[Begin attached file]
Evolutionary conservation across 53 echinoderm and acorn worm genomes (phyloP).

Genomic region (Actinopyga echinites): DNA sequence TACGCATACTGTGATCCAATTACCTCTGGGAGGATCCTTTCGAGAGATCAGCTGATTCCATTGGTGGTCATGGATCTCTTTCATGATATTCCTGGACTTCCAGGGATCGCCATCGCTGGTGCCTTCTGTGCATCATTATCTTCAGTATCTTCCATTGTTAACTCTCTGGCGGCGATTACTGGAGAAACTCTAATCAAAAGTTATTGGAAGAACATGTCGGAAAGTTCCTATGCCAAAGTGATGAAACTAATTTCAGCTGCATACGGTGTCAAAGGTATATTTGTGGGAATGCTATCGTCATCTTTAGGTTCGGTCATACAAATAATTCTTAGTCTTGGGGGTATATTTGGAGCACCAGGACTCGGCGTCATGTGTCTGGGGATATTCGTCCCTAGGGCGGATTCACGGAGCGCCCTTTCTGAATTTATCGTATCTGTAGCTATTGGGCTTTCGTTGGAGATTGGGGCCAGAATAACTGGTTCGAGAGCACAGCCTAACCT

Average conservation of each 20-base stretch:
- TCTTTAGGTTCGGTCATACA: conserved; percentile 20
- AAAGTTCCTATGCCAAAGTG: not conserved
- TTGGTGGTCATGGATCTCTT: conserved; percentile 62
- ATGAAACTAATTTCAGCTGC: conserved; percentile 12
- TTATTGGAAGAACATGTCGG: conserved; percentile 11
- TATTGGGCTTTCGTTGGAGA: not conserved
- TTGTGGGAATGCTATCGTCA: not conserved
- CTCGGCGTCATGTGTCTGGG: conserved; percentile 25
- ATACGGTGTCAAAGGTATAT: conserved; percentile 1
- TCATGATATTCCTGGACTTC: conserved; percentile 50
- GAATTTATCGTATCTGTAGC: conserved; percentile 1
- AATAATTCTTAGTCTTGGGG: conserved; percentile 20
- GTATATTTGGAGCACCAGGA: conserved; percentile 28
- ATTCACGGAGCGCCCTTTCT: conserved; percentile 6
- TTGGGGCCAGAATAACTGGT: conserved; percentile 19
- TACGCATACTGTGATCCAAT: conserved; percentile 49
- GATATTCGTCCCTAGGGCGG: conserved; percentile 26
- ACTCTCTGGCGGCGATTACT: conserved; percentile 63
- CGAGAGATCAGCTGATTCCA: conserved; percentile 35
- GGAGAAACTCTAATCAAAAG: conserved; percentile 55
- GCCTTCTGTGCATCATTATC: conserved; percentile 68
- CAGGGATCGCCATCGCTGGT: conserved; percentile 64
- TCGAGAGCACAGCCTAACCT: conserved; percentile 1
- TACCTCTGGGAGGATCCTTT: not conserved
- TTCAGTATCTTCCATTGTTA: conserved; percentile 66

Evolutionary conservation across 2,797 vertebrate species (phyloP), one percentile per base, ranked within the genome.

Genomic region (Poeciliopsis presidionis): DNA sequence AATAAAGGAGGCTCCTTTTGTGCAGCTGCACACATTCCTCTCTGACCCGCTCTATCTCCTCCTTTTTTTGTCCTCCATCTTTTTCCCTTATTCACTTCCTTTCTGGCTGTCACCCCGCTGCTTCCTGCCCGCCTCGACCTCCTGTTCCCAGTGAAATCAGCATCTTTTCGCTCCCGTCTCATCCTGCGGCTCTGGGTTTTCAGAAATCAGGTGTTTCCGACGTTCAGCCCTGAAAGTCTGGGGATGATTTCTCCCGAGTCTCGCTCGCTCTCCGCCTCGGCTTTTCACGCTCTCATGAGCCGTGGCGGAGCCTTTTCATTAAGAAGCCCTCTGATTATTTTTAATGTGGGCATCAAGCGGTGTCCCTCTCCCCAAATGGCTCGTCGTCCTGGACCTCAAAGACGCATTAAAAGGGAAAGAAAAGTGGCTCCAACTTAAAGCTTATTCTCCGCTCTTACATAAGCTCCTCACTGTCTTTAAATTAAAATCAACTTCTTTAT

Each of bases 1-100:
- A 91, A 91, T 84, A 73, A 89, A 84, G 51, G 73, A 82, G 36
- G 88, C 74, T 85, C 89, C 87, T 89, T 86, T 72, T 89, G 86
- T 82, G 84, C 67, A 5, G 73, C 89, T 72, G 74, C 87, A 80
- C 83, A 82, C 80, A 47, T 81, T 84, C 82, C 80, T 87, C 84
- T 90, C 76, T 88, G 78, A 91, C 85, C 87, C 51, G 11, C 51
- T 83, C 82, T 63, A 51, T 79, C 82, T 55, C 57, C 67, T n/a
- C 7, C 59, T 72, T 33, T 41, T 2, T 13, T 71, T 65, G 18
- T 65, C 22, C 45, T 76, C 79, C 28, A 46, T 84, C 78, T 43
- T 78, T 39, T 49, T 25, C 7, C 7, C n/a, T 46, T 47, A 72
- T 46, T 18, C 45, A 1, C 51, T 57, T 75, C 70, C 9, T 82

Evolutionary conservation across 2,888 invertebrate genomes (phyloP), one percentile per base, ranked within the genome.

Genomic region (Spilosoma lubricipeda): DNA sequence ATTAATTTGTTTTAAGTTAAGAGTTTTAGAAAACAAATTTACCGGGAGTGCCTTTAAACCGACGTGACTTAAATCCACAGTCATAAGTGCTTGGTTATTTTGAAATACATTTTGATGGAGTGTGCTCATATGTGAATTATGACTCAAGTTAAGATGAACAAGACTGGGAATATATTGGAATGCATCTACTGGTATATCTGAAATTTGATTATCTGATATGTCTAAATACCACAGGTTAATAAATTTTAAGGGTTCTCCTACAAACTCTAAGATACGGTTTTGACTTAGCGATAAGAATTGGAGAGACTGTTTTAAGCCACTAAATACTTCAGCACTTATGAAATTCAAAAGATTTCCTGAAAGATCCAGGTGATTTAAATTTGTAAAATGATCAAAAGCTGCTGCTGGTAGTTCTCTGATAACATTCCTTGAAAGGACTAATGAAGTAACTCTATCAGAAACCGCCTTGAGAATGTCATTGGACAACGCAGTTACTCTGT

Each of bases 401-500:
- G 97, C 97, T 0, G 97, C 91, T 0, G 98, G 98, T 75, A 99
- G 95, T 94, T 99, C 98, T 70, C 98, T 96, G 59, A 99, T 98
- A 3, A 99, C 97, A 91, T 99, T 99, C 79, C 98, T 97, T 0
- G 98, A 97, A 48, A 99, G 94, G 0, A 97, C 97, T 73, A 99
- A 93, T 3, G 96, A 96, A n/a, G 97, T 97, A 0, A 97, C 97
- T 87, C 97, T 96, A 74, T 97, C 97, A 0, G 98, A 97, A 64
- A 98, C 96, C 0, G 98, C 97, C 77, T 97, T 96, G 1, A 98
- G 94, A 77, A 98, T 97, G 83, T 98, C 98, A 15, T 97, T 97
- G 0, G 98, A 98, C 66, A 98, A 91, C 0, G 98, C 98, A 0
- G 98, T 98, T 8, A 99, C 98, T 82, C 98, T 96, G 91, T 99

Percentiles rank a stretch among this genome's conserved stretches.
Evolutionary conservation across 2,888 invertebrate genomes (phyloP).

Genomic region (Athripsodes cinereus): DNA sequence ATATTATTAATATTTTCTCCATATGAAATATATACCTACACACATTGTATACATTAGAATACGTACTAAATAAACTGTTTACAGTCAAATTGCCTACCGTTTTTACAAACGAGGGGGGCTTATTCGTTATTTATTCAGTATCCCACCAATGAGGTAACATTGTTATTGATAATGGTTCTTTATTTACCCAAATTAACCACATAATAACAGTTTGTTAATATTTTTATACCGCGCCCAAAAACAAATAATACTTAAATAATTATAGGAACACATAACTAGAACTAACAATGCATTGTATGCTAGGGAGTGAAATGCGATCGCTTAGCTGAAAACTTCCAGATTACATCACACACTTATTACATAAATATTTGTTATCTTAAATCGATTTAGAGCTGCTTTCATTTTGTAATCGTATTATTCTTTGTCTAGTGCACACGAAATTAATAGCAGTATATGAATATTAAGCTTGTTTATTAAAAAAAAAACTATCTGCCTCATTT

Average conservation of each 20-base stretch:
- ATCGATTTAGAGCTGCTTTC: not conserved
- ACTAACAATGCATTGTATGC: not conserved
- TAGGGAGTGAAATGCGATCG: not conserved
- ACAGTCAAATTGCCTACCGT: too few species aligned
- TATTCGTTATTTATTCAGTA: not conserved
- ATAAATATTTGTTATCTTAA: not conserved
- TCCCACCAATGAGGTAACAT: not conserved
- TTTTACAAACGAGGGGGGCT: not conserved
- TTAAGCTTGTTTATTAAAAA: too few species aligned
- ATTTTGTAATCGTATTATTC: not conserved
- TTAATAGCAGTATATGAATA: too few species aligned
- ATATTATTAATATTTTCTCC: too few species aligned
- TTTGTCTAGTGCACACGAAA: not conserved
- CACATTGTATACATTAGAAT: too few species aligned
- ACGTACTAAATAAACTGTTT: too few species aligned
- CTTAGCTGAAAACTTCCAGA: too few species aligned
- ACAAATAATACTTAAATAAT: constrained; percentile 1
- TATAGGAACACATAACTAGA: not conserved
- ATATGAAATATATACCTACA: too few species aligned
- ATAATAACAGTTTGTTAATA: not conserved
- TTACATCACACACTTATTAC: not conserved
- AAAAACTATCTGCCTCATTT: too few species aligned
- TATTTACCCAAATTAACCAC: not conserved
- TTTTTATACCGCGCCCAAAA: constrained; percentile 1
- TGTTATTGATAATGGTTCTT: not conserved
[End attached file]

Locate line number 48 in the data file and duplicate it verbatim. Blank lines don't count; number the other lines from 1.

- G 98, A 97, A 48, A 99, G 94, G 0, A 97, C 97, T 73, A 99